The Complainant alleges that the Respondent has no form of association with the Complainant that would allow it to utilize the Complainant’s trademark. Furthermore, the Respondent’s name does not reflect the Trademark. Finally, the Respondent’s use of the Trademark in connection with the log-in page for a betting site labeled as “LEGOBET”, cannot be a bona fide use of the Domain Names. These allegations constitute a prima facie showing that none of the three (non-exhaustive) circumstances establishing rights or legitimate interests in a domain name according to paragraph 4(c) of the Policy apply, thus shifting the burden of production on to the Respondent.

The Respondent has not submitted a response to address these allegations, and thus the Panel finds that the Complainant has established an un-rebutted prima facie case and concludes that paragraph 4(a)(ii) of the Policy is satisfied.

C. Registered and Used in Bad Faith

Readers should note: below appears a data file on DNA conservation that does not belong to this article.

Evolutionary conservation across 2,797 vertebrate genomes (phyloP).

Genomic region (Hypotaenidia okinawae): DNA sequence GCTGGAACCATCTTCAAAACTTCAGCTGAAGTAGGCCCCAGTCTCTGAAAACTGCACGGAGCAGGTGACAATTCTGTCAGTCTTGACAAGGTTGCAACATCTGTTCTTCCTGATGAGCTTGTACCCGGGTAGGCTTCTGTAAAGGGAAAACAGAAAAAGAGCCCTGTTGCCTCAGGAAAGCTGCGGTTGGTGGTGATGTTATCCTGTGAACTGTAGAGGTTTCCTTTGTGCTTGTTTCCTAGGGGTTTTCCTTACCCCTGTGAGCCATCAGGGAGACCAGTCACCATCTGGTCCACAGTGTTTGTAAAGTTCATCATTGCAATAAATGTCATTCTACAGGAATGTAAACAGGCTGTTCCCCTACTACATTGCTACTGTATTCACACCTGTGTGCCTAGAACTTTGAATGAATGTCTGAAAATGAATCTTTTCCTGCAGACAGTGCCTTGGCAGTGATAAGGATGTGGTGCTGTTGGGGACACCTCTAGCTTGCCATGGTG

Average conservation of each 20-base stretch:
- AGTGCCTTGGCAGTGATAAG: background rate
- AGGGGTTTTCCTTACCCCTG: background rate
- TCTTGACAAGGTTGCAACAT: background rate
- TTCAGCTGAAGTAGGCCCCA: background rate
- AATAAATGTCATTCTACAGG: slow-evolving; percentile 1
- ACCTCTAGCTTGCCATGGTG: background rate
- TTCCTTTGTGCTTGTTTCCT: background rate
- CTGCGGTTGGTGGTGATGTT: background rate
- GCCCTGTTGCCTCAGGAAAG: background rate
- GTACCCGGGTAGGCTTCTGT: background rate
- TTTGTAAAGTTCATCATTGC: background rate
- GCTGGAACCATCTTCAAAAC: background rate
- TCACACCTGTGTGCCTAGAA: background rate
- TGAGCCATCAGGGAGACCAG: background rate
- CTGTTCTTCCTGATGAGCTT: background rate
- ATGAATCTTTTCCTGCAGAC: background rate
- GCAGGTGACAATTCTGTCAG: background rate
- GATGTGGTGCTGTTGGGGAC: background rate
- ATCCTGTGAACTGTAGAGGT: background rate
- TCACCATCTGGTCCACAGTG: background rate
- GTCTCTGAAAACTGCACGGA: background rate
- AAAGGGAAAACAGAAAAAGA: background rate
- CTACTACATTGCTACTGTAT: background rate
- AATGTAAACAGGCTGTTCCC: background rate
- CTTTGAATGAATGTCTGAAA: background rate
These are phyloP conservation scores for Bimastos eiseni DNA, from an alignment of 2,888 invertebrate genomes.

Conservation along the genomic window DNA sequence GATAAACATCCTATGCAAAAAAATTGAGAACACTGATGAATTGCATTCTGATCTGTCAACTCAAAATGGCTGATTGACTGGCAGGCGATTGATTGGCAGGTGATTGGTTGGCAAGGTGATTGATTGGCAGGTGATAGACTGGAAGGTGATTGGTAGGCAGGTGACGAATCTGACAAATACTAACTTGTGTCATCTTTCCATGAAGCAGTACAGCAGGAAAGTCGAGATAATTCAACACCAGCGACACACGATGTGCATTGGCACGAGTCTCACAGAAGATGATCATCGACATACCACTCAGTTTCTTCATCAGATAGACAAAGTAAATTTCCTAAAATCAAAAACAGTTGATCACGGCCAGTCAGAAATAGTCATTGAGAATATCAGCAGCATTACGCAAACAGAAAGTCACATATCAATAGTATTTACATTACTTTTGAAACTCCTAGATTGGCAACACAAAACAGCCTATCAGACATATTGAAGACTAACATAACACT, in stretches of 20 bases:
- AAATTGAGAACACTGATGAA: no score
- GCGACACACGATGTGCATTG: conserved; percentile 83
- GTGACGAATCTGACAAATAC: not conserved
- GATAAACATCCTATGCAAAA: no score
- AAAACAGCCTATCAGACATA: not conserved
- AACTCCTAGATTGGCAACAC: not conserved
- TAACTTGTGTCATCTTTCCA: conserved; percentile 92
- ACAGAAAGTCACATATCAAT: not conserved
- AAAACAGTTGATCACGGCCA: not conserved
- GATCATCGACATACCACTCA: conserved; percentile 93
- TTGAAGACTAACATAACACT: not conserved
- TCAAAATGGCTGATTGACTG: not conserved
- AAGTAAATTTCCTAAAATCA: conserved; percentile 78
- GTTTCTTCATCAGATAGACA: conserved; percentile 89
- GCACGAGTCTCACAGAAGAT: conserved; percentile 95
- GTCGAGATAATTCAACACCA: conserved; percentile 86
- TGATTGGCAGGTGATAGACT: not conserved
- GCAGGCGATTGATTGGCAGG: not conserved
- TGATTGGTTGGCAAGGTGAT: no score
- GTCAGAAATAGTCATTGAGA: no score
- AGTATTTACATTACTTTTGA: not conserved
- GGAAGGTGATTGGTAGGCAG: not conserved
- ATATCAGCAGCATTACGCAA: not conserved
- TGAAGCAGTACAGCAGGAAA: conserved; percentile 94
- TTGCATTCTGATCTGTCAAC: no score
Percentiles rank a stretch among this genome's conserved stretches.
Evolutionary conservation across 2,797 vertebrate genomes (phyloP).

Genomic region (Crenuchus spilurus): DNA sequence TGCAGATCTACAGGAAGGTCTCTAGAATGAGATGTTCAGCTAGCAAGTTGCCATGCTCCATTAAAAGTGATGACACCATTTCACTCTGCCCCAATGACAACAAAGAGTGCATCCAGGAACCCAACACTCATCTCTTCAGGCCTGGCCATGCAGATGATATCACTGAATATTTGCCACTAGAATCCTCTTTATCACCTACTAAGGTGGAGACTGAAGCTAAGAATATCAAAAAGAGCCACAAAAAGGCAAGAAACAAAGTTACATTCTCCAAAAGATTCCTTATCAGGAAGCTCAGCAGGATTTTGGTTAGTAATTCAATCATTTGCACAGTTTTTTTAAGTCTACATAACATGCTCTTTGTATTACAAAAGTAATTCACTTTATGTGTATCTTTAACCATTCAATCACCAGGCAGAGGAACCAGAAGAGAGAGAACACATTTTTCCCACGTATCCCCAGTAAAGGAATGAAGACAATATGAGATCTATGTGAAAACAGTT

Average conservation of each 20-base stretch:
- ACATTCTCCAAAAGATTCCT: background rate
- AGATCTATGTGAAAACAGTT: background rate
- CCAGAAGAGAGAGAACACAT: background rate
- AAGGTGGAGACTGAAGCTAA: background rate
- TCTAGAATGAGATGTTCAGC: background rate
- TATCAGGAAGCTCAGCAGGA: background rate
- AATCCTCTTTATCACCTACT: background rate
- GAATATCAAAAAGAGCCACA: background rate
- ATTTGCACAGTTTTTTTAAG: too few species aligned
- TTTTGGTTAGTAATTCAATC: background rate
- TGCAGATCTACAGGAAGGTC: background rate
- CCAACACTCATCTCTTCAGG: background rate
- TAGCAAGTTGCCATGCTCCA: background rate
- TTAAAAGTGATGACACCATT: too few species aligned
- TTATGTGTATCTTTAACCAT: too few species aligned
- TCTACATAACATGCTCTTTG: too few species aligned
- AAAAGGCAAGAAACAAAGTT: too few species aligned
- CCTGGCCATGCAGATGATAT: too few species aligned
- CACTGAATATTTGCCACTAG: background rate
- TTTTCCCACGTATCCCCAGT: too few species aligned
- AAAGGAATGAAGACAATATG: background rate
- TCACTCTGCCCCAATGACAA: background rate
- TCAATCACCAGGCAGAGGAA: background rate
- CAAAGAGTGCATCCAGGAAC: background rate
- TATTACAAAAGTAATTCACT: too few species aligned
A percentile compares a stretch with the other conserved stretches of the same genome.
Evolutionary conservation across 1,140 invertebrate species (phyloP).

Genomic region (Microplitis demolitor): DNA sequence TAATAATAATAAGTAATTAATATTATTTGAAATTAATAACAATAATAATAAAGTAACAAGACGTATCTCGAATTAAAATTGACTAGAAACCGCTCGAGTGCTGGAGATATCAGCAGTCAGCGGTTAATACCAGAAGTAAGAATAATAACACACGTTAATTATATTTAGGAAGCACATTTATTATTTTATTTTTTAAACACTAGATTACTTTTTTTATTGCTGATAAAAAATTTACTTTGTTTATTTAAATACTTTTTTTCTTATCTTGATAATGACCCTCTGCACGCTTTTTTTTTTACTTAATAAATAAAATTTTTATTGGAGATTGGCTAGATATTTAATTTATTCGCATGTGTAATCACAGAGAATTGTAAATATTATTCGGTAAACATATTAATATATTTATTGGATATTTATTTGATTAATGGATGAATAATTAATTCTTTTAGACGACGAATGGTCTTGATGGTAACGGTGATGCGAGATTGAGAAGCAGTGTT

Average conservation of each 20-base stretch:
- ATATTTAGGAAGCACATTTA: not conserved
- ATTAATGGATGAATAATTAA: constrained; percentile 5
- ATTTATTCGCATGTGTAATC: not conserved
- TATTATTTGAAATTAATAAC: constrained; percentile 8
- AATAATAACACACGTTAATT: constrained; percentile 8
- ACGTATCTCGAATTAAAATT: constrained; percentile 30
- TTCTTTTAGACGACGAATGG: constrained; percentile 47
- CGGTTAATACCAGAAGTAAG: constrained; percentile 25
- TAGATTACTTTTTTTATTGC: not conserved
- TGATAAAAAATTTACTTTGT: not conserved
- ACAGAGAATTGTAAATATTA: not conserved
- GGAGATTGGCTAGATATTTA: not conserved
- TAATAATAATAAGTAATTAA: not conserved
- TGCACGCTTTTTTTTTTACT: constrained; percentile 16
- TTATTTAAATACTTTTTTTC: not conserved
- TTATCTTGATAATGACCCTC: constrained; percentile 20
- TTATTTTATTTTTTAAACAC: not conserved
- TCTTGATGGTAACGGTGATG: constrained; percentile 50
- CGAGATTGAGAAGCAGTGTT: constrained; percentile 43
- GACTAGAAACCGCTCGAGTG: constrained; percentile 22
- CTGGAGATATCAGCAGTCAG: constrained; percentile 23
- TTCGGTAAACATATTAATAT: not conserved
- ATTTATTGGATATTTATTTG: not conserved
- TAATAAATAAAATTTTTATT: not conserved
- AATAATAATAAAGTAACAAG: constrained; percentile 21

The Complainant has provided ample evidence that its LEGO mark is famous. It has established use and registration of its mark in the Respondent’s purported domicile, Hong Kong, China and in the Republic of Korea, which the Respondent’s website appears to target. The Respondent purportedly utilized the Trademark without authorization to offer betting services. It did not respond to the Complainant’s demand letter, nor did it respond to the contentions in the Complaint in this proceeding. Furthermore, it appears that the Respondent did not supply a valid address in its WhoIs listings. Finally, considering that the Respondent registered twelve domain names reflecting the LEGO mark, the Panel notes that evidence of multiple domain names reflecting the same famous trademark may in itself constitute evidence of a pattern of bad faith conduct. See, e.g., Sony Kabushiki Kaisha v. Inja, Kil, WIPO Case No. D2000-1409.

The Panel finds that the Complainant has established that the Domain Names were registered and used in bad faith, as outlined in paragraph 4(a)(iii) of the Policy.

7. Decision

For the foregoing reasons, in accordance with paragraphs 4(i) of the Policy and 15 of the Rules, the Panel orders that the Domain Names <legomvp.com>, <legosun.com>, <legowin.com>, <lego1004.com>, <lego222.com>, <lego333.com>, <lego555.com>, <lego77.com>, <lego777.com>, <livelego.com>, <24lego.com> and <77lego.com> be transferred to the Complainant.

Martin Schwimmer
Sole Panelist
Date: December 30, 2014